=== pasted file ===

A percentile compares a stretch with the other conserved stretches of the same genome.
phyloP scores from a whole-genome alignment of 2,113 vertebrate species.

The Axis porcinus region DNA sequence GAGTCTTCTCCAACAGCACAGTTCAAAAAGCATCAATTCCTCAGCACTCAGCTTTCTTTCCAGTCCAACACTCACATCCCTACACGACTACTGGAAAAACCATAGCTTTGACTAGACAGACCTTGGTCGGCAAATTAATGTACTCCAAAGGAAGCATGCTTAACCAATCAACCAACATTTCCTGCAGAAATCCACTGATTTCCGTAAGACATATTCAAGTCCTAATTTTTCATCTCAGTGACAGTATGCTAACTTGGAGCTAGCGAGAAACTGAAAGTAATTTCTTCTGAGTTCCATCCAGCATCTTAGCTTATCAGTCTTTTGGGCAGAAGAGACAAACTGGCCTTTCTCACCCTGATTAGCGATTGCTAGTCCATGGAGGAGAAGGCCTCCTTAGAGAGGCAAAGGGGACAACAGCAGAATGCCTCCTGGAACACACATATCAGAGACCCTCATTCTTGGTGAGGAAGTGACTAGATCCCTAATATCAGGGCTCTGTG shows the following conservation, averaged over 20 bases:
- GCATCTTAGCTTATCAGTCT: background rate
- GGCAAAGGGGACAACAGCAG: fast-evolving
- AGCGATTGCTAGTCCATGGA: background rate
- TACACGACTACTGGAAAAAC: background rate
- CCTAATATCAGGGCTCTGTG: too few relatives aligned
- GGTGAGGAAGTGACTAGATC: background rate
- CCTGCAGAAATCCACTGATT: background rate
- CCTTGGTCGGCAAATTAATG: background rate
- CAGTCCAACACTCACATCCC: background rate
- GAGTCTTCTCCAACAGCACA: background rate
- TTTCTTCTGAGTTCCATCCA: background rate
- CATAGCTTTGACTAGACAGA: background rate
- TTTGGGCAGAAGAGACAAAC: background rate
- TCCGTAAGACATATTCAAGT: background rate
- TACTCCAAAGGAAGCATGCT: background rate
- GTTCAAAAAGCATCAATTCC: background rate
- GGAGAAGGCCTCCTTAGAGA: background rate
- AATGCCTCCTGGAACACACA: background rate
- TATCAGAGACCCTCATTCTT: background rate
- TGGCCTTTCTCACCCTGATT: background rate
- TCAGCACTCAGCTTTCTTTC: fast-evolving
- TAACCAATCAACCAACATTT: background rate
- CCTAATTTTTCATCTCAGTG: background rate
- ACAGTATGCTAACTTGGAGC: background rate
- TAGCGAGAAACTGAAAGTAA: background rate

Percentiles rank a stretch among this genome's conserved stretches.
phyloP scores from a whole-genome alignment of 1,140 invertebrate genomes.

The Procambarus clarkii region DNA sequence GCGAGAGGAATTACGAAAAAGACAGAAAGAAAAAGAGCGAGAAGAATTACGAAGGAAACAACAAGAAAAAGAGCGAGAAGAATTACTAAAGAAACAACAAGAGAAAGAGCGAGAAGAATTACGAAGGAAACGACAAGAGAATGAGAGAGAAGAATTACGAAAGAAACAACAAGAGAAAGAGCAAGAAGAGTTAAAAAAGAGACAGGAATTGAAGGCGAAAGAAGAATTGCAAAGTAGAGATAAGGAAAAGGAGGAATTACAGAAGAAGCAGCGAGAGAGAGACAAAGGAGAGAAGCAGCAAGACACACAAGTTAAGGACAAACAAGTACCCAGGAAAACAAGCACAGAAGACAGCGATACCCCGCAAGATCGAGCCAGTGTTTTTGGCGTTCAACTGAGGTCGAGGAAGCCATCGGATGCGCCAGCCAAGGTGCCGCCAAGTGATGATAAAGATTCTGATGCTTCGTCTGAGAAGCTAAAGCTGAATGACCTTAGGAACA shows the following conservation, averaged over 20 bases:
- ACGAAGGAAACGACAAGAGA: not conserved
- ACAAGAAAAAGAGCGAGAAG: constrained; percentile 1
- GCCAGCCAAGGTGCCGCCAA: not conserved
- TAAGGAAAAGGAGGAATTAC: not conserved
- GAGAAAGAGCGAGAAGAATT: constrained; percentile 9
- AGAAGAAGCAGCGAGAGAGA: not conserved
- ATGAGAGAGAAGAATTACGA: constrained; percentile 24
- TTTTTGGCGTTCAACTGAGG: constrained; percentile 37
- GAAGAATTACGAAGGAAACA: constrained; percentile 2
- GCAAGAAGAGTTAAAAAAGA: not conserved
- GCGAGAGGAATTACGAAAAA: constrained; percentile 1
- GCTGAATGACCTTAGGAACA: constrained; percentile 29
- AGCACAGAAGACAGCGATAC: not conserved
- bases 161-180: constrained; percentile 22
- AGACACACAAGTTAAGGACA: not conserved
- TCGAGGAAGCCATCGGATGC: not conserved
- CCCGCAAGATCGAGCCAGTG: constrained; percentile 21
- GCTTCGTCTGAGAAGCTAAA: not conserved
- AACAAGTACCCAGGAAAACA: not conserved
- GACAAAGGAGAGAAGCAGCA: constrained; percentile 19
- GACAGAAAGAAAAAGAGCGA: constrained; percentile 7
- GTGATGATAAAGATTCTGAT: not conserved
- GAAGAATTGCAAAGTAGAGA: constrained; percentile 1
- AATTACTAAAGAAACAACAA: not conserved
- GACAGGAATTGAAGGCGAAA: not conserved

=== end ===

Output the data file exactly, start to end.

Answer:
A percentile compares a stretch with the other conserved stretches of the same genome.
phyloP scores from a whole-genome alignment of 2,113 vertebrate species.

The Axis porcinus region DNA sequence GAGTCTTCTCCAACAGCACAGTTCAAAAAGCATCAATTCCTCAGCACTCAGCTTTCTTTCCAGTCCAACACTCACATCCCTACACGACTACTGGAAAAACCATAGCTTTGACTAGACAGACCTTGGTCGGCAAATTAATGTACTCCAAAGGAAGCATGCTTAACCAATCAACCAACATTTCCTGCAGAAATCCACTGATTTCCGTAAGACATATTCAAGTCCTAATTTTTCATCTCAGTGACAGTATGCTAACTTGGAGCTAGCGAGAAACTGAAAGTAATTTCTTCTGAGTTCCATCCAGCATCTTAGCTTATCAGTCTTTTGGGCAGAAGAGACAAACTGGCCTTTCTCACCCTGATTAGCGATTGCTAGTCCATGGAGGAGAAGGCCTCCTTAGAGAGGCAAAGGGGACAACAGCAGAATGCCTCCTGGAACACACATATCAGAGACCCTCATTCTTGGTGAGGAAGTGACTAGATCCCTAATATCAGGGCTCTGTG shows the following conservation, averaged over 20 bases:
- GCATCTTAGCTTATCAGTCT: background rate
- GGCAAAGGGGACAACAGCAG: fast-evolving
- AGCGATTGCTAGTCCATGGA: background rate
- TACACGACTACTGGAAAAAC: background rate
- CCTAATATCAGGGCTCTGTG: too few relatives aligned
- GGTGAGGAAGTGACTAGATC: background rate
- CCTGCAGAAATCCACTGATT: background rate
- CCTTGGTCGGCAAATTAATG: background rate
- CAGTCCAACACTCACATCCC: background rate
- GAGTCTTCTCCAACAGCACA: background rate
- TTTCTTCTGAGTTCCATCCA: background rate
- CATAGCTTTGACTAGACAGA: background rate
- TTTGGGCAGAAGAGACAAAC: background rate
- TCCGTAAGACATATTCAAGT: background rate
- TACTCCAAAGGAAGCATGCT: background rate
- GTTCAAAAAGCATCAATTCC: background rate
- GGAGAAGGCCTCCTTAGAGA: background rate
- AATGCCTCCTGGAACACACA: background rate
- TATCAGAGACCCTCATTCTT: background rate
- TGGCCTTTCTCACCCTGATT: background rate
- TCAGCACTCAGCTTTCTTTC: fast-evolving
- TAACCAATCAACCAACATTT: background rate
- CCTAATTTTTCATCTCAGTG: background rate
- ACAGTATGCTAACTTGGAGC: background rate
- TAGCGAGAAACTGAAAGTAA: background rate

Percentiles rank a stretch among this genome's conserved stretches.
phyloP scores from a whole-genome alignment of 1,140 invertebrate genomes.

The Procambarus clarkii region DNA sequence GCGAGAGGAATTACGAAAAAGACAGAAAGAAAAAGAGCGAGAAGAATTACGAAGGAAACAACAAGAAAAAGAGCGAGAAGAATTACTAAAGAAACAACAAGAGAAAGAGCGAGAAGAATTACGAAGGAAACGACAAGAGAATGAGAGAGAAGAATTACGAAAGAAACAACAAGAGAAAGAGCAAGAAGAGTTAAAAAAGAGACAGGAATTGAAGGCGAAAGAAGAATTGCAAAGTAGAGATAAGGAAAAGGAGGAATTACAGAAGAAGCAGCGAGAGAGAGACAAAGGAGAGAAGCAGCAAGACACACAAGTTAAGGACAAACAAGTACCCAGGAAAACAAGCACAGAAGACAGCGATACCCCGCAAGATCGAGCCAGTGTTTTTGGCGTTCAACTGAGGTCGAGGAAGCCATCGGATGCGCCAGCCAAGGTGCCGCCAAGTGATGATAAAGATTCTGATGCTTCGTCTGAGAAGCTAAAGCTGAATGACCTTAGGAACA shows the following conservation, averaged over 20 bases:
- ACGAAGGAAACGACAAGAGA: not conserved
- ACAAGAAAAAGAGCGAGAAG: constrained; percentile 1
- GCCAGCCAAGGTGCCGCCAA: not conserved
- TAAGGAAAAGGAGGAATTAC: not conserved
- GAGAAAGAGCGAGAAGAATT: constrained; percentile 9
- AGAAGAAGCAGCGAGAGAGA: not conserved
- ATGAGAGAGAAGAATTACGA: constrained; percentile 24
- TTTTTGGCGTTCAACTGAGG: constrained; percentile 37
- GAAGAATTACGAAGGAAACA: constrained; percentile 2
- GCAAGAAGAGTTAAAAAAGA: not conserved
- GCGAGAGGAATTACGAAAAA: constrained; percentile 1
- GCTGAATGACCTTAGGAACA: constrained; percentile 29
- AGCACAGAAGACAGCGATAC: not conserved
- bases 161-180: constrained; percentile 22
- AGACACACAAGTTAAGGACA: not conserved
- TCGAGGAAGCCATCGGATGC: not conserved
- CCCGCAAGATCGAGCCAGTG: constrained; percentile 21
- GCTTCGTCTGAGAAGCTAAA: not conserved
- AACAAGTACCCAGGAAAACA: not conserved
- GACAAAGGAGAGAAGCAGCA: constrained; percentile 19
- GACAGAAAGAAAAAGAGCGA: constrained; percentile 7
- GTGATGATAAAGATTCTGAT: not conserved
- GAAGAATTGCAAAGTAGAGA: constrained; percentile 1
- AATTACTAAAGAAACAACAA: not conserved
- GACAGGAATTGAAGGCGAAA: not conserved